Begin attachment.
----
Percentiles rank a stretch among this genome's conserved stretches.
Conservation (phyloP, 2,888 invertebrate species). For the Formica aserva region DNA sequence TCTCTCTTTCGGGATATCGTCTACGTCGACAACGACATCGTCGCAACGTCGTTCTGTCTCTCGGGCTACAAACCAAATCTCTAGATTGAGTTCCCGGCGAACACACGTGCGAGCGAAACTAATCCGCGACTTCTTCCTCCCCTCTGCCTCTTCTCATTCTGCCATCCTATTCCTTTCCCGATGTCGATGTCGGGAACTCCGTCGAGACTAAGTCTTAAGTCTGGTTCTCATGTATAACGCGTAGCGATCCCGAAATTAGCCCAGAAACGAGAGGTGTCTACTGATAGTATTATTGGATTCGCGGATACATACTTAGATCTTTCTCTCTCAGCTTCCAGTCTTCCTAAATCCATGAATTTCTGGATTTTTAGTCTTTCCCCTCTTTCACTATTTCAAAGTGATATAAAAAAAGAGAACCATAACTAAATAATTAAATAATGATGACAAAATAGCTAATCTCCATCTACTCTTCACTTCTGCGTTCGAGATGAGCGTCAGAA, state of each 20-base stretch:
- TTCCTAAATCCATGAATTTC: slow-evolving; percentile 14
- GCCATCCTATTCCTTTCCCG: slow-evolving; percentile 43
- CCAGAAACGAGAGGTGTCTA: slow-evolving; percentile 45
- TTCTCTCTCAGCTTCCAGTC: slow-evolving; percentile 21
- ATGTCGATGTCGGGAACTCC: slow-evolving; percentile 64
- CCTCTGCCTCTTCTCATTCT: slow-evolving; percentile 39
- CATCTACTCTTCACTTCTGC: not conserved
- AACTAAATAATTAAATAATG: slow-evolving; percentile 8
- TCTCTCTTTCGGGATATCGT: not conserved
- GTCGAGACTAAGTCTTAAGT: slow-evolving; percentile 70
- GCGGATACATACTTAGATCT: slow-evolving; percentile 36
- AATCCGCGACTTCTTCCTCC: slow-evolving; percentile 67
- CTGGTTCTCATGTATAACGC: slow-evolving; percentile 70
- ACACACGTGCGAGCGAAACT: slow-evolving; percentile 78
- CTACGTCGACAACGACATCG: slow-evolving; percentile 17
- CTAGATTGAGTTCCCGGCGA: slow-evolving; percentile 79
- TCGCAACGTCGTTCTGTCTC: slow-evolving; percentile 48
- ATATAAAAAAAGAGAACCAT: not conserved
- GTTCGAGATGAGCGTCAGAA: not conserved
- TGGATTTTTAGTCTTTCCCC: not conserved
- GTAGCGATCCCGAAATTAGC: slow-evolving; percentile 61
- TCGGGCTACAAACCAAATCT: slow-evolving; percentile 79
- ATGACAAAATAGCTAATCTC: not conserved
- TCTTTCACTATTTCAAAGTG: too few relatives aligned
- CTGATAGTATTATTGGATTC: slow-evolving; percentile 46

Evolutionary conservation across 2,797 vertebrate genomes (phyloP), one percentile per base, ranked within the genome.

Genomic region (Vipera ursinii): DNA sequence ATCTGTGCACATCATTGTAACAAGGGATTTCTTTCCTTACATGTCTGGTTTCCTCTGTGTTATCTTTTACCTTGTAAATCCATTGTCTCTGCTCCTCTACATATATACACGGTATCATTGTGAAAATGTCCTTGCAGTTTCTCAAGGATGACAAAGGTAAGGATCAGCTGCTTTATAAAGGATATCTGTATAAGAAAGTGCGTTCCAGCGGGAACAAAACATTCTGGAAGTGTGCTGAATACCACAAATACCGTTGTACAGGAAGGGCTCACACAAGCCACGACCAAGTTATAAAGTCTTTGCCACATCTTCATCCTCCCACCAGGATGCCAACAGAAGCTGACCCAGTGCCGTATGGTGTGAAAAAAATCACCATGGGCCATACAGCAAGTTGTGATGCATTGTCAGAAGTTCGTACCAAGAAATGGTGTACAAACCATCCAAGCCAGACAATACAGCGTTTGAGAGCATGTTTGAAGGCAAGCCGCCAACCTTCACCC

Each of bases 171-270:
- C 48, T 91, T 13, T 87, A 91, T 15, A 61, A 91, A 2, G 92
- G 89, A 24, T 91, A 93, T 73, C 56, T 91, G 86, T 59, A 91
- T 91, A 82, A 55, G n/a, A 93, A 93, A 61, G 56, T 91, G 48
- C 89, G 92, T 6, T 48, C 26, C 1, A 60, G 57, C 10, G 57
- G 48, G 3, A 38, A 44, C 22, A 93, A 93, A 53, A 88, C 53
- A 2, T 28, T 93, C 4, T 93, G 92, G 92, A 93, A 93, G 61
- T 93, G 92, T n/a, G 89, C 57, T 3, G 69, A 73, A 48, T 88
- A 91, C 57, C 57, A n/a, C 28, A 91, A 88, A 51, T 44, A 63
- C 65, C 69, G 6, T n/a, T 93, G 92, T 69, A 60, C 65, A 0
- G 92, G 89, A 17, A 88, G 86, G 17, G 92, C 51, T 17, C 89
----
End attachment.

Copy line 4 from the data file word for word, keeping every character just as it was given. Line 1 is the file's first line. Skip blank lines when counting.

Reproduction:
- GCCATCCTATTCCTTTCCCG: slow-evolving; percentile 43